Vicky was awarded one of five patient/survivor scholarships to enable her to attend the IPOS 2019 conference to be held September 23rd-26th 2019 in Banff, Alberta, Canada. She will be eagerly following all of the sessions and tweeting from both her personal account @vickyyyf and @CancerSurvSM
My first ever feature-length article is now published on the website of the London School of Hygiene and Tropical Medicine. It features their cancer survival research and the contributions of the patient advocates they work with. The piece is here and can be republished under a creative commons agreement subject to their terms here.
It was an absolute pleasure to be a panelist at #AtlanticCancer on childhood cancer survivorship in Washington DC on Wednesday this week with Brittany Avin, teenage thyroid cancer survivor and now PhD student at Johns Hopkins University and Dr Otis Brawley, Bloomberg Distinguished Professor at Johns Hopkins and former CMO of the American Cancer Society. Some really important discussions, including whether healthcare systems are ready for the number of childhood cancer survivors and their needs and what needs to be improved to better provide for survivors and their families. I highly recommend watching the entire event, but the direct link to the panel I was on is here
I’m delighted to have been invited to be a panelist at The Atlantic’s Children and Cancer event, to be held in Washington DC on the morning of 22nd May. The topic of discussion will be ‘Pediatric cancers are treatable, but how do they affect children as they grow up?’ More information about the event can be found here and you can follow the discussion on the livestream on the website during the event or by using the event tag #AtlanticCancer.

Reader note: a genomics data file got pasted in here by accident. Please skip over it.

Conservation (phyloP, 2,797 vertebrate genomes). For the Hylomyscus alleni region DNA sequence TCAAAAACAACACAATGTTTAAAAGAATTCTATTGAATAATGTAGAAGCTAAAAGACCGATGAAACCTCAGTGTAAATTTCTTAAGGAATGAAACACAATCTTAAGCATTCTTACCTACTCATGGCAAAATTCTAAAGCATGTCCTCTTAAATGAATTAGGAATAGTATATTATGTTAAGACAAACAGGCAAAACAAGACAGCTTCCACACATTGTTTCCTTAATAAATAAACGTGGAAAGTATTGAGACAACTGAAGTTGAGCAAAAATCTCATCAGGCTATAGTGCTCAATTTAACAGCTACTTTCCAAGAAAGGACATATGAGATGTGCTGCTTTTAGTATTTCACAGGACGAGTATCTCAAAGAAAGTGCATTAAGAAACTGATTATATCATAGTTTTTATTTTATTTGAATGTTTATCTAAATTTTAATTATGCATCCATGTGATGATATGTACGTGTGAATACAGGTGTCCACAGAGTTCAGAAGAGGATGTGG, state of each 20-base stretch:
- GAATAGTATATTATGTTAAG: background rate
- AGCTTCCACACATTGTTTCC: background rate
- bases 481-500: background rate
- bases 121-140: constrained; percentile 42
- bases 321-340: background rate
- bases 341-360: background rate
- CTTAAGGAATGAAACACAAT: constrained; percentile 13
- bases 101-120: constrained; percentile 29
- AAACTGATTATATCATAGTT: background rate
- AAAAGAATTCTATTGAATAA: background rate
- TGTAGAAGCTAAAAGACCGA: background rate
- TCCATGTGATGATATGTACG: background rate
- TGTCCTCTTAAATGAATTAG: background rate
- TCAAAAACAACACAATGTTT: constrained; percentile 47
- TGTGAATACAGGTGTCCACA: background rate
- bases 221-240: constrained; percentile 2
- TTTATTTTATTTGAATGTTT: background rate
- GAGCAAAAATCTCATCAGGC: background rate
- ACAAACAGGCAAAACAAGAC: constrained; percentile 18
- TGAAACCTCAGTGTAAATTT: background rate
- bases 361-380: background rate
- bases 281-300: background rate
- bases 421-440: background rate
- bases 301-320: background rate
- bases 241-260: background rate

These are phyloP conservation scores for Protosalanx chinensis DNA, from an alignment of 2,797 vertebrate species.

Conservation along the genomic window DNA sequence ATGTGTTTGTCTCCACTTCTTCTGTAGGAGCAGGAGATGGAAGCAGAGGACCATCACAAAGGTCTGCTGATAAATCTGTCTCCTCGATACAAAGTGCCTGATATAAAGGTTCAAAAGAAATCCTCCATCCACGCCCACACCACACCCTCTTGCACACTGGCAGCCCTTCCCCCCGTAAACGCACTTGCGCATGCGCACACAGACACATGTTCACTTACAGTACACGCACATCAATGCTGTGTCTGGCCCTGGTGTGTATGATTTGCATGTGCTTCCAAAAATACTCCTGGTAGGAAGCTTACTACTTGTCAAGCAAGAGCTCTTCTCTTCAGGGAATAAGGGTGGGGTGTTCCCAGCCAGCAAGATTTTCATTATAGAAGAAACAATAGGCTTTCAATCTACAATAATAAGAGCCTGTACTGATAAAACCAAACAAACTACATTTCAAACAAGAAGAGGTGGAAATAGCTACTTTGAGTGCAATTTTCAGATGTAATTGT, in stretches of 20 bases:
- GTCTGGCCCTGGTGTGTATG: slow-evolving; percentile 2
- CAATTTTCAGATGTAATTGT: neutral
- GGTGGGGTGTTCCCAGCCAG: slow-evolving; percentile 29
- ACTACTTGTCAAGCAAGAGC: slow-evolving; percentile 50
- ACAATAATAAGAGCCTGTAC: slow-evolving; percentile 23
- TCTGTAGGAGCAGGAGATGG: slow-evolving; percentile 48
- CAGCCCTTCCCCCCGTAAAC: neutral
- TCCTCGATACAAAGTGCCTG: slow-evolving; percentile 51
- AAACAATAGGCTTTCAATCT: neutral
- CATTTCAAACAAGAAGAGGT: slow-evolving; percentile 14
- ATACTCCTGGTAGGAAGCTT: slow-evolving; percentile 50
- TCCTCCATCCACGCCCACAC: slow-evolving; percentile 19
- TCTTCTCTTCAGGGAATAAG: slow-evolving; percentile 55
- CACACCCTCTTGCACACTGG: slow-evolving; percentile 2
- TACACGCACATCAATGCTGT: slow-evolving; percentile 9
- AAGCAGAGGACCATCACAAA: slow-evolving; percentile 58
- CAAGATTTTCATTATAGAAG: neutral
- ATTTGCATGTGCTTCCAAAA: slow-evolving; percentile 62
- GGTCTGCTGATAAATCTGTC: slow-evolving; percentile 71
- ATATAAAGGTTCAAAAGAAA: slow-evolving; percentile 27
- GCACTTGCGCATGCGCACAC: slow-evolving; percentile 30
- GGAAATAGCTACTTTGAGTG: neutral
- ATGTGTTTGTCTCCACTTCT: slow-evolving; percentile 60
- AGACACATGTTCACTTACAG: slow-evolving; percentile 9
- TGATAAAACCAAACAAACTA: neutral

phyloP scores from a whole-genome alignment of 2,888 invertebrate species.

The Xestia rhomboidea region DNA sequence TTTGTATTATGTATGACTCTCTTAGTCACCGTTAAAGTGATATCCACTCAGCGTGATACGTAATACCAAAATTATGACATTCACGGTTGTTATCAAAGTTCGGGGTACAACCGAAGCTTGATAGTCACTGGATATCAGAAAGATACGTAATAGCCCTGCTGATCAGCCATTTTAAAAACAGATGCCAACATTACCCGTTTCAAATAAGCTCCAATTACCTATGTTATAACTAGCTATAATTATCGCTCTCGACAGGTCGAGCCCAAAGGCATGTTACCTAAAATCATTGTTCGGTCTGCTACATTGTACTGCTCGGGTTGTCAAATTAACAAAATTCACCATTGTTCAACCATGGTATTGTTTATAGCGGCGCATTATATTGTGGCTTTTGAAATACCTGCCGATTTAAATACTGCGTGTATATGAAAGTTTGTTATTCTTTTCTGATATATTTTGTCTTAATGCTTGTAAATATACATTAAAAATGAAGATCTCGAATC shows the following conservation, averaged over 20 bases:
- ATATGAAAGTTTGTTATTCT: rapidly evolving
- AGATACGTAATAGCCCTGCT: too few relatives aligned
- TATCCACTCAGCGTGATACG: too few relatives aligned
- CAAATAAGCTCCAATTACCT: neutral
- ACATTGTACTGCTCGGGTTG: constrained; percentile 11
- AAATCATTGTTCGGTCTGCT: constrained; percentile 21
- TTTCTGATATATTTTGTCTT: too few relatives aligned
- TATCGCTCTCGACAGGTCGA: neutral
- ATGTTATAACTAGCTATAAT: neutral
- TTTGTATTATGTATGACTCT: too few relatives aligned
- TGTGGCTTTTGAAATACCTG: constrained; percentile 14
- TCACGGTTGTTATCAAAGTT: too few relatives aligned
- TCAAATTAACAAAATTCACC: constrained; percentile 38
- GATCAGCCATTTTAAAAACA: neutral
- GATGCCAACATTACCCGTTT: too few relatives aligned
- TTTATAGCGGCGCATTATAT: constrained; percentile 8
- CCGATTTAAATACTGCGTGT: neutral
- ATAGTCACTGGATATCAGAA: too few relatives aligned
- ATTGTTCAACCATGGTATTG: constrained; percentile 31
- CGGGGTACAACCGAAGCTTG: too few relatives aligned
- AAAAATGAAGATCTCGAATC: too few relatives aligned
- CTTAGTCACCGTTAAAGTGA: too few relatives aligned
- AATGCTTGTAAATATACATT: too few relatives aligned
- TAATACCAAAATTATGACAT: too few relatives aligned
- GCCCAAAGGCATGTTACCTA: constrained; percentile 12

Wonderful to be invited to the excellent McMaster University to give the keynote lecture at their Let’s Talk Cancer event. Nearly 100 high schoolers from the Hamilton area had a day of lab visits, talks and demos, learning about cancer research from scientists at McMaster. Some wonderful questions and discussions instigated by the new generation of cancer researchers!
Cancer survivor social media is a new scheme run by volunteers including cancer survivors, healthcare professionals and researchers looking into the long-term effects of cancer treatment. The co-founders are myself and Professor Jennifer Jones from Princess Margaret Cancer Center in Toronto.